How to Control Fleas and Ticks in Your Lawn
Fleas and ticks are among the most detested pests since they can spread diseases to both humans and their furry companions. They also tend to spread rapidly, and you could be facing an infestation that you bring home from the dog park or a hike.
Best Ways to Get Rid of Fleas and Ticks
Keeping them out of your lawn keeps them off your pet and out of the house. These tips are all perfect for handling one of the most preventable threats to your pet’s health.
Trim the Grass to the Right Height
Grass that gets too tall gives fleas and ticks an ideal hiding place. The right height for your grass will depend upon the type you have growing on your lawn.
Usually, this falls within a range of 1½ -2” for the most common Arizona grass types. You’ll also want to follow the general rule of only mowing the top third of the grass to avoid harming your lawn.
Remove Leaves and Debris
Tall grass is just one of many hiding places fleas and ticks will use to lay their eggs. They may also set their home up beneath leaf piles or fallen branches.
If you’ve been doing some handiwork, store building materials such as stones and lumber in a shed or garage so that they don’t become a refuge for pests.
Pay Attention to Your Pet’s Favorite Spots
If your pet loves a special corner of your lawn or tends to lounge in the shade of a certain tree, then you can bet that fleas love the space, too. Pet pests tend to hang out within a 50-foot radius of your dog or cat’s favorite spot.
Inspect this area regularly for signs of pest activity, such as larva or jumping fleas. Although the whole lawn will still need treatment, you’ll spot an infestation earlier by checking there.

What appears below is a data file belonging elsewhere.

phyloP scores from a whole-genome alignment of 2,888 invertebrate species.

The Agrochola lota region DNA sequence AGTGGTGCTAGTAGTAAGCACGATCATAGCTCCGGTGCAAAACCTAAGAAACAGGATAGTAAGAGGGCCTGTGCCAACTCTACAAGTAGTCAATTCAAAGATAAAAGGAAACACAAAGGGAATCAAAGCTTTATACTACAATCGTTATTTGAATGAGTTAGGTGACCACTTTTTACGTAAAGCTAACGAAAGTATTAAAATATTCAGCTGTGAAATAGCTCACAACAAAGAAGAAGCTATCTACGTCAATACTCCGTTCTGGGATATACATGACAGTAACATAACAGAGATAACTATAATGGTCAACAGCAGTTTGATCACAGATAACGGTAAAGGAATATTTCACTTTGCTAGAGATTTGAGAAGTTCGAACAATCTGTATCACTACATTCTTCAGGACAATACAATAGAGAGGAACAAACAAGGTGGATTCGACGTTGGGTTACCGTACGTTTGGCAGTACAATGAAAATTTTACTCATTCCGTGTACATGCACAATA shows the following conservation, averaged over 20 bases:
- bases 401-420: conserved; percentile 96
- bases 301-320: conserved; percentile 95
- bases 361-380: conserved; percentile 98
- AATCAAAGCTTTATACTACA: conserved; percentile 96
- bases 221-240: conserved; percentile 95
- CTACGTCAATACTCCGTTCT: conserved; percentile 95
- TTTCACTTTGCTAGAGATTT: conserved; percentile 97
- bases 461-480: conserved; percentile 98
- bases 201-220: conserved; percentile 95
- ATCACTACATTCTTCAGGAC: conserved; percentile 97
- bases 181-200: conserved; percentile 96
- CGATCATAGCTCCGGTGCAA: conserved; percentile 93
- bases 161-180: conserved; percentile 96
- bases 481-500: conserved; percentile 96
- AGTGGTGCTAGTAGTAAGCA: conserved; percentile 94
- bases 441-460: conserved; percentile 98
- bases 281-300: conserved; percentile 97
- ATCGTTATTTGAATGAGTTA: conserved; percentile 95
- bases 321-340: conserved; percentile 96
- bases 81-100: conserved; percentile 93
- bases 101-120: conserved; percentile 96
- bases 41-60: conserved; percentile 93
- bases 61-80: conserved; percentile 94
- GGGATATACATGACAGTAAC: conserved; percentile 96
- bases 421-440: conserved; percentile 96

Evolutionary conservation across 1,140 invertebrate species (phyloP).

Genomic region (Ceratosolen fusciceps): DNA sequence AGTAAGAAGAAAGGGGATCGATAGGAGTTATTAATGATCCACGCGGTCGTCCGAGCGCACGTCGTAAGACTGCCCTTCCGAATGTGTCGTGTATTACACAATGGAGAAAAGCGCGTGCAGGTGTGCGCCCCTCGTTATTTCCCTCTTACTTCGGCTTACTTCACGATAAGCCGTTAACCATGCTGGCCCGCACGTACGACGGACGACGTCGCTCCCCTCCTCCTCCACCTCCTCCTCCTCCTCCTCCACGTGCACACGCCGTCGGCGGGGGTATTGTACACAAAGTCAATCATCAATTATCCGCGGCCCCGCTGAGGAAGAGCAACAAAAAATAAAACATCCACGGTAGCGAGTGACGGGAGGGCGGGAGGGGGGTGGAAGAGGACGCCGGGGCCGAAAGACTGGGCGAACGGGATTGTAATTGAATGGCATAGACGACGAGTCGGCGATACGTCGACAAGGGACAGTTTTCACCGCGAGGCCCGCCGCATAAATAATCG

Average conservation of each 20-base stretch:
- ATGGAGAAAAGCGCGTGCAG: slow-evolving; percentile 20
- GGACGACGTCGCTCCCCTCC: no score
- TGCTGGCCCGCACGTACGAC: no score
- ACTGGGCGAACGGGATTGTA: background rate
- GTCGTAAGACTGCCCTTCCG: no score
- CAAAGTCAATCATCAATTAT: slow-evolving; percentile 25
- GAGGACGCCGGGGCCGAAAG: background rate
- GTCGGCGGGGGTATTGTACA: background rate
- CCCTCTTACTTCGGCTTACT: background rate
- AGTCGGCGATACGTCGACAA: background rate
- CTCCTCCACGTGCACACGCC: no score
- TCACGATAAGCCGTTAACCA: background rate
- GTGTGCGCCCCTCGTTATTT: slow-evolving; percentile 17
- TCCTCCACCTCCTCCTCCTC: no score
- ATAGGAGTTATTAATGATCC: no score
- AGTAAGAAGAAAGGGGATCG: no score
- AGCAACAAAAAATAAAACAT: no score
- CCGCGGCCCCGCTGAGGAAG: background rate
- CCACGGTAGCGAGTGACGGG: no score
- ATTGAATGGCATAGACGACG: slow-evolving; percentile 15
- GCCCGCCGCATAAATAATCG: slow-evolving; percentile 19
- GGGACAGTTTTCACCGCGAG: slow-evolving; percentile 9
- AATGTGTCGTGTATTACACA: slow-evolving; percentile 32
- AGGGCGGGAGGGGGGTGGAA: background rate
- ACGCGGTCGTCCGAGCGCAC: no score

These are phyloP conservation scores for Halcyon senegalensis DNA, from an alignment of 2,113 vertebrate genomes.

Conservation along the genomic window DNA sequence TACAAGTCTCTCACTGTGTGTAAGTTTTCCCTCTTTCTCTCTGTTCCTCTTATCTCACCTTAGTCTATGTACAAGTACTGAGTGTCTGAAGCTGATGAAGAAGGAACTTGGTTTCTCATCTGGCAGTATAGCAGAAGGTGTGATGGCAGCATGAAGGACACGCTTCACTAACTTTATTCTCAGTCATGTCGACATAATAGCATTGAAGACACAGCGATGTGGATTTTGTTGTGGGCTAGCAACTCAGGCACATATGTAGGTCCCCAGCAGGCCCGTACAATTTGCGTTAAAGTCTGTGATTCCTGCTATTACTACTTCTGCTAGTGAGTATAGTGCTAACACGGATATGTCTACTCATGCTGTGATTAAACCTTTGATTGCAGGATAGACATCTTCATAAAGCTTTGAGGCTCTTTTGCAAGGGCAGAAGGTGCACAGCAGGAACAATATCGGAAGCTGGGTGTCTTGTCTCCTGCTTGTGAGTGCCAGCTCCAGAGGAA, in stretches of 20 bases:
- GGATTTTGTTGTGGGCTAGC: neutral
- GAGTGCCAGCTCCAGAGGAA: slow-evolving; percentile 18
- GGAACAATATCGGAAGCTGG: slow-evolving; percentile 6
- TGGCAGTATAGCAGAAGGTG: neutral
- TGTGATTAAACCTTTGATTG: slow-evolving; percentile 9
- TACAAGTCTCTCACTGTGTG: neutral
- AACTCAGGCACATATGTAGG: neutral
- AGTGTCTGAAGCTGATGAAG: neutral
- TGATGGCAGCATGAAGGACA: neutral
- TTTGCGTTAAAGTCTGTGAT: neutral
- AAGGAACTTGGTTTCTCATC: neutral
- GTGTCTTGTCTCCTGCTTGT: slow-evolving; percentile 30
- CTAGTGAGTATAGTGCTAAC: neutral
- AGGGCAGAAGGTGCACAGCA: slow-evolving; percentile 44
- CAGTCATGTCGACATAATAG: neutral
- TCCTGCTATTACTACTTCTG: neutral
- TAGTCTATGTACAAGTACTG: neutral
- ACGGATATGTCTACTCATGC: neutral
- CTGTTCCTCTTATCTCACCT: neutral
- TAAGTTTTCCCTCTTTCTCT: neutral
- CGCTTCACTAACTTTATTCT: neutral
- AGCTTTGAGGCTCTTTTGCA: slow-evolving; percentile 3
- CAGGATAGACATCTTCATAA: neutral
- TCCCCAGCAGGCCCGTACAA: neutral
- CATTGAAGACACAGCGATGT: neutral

Spray the Fleas Away
Pet owners sometimes shy away from using pesticides, but they are the most effective way to get rid of the problem. We use animal-safe pest control treatments, and we take additional steps to protect your furry friends.
We might ask you to keep your pet inside until the spray dries, or to remove your pet’s food and water bowls along with their toys, so that they don’t get hit by any overspray.
Let the Sunlight Reach the Ground
Like many insects, those that prey on pets prefer dark places where they feel safer.
If you have large trees with overgrown canopies, pruning them can allow more sunlight to reach the grass. Trees that have overly rapid growth may need special treatment to prevent them from blocking the sun.
Address Other Pest Problems
Your sweet pet might not be the one to blame for bringing home unwanted insects. Rats and mice are common carriers of these parasites.
Check for and close up any holes or cracks around your house. Then, eliminate common nesting sites outdoors to make your yard less attractive to flea-carrying wildlife.
Fleas and ticks are a year-round concern in Arizona. While you might not see as many of them in the winter, it is important not to get overly complacent.
If you spot your favorite pet scratching frequently, or think you see an insect, be sure to check it out. Treating even a minor infestation will stop it from spreading and protect your pet from developing a related condition, such as anemia or allergic dermatitis.
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